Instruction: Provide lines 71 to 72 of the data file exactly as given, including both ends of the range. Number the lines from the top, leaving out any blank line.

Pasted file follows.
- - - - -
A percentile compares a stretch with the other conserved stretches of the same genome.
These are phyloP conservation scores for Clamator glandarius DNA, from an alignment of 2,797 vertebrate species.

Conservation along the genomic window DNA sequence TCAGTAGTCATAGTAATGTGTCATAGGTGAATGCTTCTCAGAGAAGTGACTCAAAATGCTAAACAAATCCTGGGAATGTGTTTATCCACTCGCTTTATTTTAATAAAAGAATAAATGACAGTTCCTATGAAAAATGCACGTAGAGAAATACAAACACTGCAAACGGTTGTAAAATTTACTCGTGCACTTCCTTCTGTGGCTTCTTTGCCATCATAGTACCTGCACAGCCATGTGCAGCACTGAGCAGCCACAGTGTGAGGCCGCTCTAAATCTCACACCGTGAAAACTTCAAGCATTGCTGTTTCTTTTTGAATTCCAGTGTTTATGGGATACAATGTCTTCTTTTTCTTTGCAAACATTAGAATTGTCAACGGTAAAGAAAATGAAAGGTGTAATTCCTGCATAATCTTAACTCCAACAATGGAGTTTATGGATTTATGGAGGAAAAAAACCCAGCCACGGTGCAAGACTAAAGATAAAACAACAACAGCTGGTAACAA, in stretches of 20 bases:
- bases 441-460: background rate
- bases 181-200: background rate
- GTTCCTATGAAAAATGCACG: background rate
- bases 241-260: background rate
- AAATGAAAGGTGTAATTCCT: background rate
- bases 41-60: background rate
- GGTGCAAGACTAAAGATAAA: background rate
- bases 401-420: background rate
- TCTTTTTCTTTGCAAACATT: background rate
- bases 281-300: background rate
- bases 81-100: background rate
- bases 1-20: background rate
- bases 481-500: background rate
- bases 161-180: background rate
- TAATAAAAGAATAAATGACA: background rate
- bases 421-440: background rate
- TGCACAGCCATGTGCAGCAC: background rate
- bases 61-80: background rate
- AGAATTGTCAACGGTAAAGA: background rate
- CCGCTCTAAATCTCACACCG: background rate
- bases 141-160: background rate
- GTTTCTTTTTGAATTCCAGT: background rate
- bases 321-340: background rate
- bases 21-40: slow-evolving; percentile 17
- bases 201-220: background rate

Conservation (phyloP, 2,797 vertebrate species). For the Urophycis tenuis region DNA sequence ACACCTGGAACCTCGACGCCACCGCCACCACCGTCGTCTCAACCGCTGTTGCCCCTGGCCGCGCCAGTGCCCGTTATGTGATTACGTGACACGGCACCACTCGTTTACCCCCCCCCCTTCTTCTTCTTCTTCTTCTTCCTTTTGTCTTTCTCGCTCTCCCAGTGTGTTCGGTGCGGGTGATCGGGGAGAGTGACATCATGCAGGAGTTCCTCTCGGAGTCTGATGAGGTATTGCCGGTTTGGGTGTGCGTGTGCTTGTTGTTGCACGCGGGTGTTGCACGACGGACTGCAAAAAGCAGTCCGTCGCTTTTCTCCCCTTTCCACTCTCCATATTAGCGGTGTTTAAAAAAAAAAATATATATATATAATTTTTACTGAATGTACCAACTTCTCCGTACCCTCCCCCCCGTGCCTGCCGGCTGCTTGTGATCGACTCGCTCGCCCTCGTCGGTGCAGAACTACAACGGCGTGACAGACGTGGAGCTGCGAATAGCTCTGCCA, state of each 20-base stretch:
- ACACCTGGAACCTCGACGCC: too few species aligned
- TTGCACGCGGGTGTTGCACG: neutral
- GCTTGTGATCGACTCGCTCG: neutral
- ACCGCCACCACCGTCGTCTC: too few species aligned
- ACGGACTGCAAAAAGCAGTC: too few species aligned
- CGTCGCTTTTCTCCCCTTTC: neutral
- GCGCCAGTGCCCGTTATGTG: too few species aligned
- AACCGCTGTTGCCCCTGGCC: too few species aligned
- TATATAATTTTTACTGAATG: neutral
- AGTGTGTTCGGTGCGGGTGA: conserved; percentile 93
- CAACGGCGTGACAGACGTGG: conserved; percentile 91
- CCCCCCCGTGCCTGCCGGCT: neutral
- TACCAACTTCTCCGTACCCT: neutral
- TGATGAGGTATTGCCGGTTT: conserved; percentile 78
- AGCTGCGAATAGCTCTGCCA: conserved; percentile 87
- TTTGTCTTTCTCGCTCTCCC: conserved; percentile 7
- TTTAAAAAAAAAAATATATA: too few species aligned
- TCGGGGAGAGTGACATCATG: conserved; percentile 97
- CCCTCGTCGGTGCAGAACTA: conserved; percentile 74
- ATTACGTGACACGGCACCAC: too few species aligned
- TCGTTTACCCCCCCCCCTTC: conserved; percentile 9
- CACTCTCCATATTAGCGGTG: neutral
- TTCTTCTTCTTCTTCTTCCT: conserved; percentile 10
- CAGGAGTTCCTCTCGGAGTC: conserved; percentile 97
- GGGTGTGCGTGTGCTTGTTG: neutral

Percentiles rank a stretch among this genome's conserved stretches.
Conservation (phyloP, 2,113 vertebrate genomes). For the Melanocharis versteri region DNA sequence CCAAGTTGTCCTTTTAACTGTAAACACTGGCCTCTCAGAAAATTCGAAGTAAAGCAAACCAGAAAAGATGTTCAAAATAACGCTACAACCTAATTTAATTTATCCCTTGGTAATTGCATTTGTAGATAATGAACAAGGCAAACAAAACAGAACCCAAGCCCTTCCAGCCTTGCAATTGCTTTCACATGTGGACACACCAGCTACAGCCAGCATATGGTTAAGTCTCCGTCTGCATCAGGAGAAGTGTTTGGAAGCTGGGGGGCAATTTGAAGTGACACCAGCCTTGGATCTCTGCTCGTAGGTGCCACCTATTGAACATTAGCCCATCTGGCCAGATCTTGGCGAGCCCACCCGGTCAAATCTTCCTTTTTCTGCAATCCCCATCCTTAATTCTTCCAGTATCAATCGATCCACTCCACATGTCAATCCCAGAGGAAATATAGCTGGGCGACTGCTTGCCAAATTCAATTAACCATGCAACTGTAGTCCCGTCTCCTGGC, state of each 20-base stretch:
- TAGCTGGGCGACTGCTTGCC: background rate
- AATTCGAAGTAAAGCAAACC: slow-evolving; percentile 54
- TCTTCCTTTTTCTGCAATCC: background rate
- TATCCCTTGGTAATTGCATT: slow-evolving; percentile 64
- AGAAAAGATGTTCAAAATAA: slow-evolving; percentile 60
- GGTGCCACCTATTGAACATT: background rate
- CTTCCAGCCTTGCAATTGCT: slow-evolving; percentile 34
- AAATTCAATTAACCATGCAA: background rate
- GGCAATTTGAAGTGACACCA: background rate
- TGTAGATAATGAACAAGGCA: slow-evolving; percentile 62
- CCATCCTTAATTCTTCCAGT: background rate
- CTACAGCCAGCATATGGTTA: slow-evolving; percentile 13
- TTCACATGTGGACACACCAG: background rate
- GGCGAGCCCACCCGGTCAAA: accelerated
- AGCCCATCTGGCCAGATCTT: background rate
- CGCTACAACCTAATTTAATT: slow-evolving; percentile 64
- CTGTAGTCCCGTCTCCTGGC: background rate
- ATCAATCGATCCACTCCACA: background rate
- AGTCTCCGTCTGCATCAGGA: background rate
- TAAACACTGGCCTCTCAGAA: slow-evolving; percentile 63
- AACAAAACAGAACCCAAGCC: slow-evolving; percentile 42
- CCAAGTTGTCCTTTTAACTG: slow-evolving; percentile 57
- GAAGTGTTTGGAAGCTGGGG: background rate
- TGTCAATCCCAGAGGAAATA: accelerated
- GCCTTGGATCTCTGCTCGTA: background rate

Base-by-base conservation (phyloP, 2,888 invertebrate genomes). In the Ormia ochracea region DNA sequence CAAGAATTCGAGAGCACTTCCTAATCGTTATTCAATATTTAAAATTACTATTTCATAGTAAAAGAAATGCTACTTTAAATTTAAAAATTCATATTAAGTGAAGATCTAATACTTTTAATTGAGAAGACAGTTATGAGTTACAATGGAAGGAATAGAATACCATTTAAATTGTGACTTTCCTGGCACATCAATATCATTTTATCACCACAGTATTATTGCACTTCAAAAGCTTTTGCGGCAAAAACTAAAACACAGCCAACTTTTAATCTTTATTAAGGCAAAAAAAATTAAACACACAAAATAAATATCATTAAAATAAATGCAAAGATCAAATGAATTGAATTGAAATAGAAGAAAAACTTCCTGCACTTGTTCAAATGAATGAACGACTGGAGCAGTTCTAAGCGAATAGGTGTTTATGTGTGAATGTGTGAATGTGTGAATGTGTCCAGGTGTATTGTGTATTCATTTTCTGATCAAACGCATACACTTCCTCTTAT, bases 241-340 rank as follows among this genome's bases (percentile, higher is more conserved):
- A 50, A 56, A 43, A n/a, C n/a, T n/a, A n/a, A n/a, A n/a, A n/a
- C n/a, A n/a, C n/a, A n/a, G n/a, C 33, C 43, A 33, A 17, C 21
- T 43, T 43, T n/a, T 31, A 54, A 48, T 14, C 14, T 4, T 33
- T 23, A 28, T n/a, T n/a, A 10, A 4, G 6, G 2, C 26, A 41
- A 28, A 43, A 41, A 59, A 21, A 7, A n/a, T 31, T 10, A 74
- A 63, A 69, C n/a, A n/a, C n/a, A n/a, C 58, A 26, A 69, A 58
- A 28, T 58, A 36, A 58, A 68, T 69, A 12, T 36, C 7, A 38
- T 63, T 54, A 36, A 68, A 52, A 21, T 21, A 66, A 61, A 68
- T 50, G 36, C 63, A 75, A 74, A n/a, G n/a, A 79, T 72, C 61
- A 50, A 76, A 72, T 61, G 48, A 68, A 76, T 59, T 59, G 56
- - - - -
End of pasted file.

- AGCCCATCTGGCCAGATCTT: background rate
- CGCTACAACCTAATTTAATT: slow-evolving; percentile 64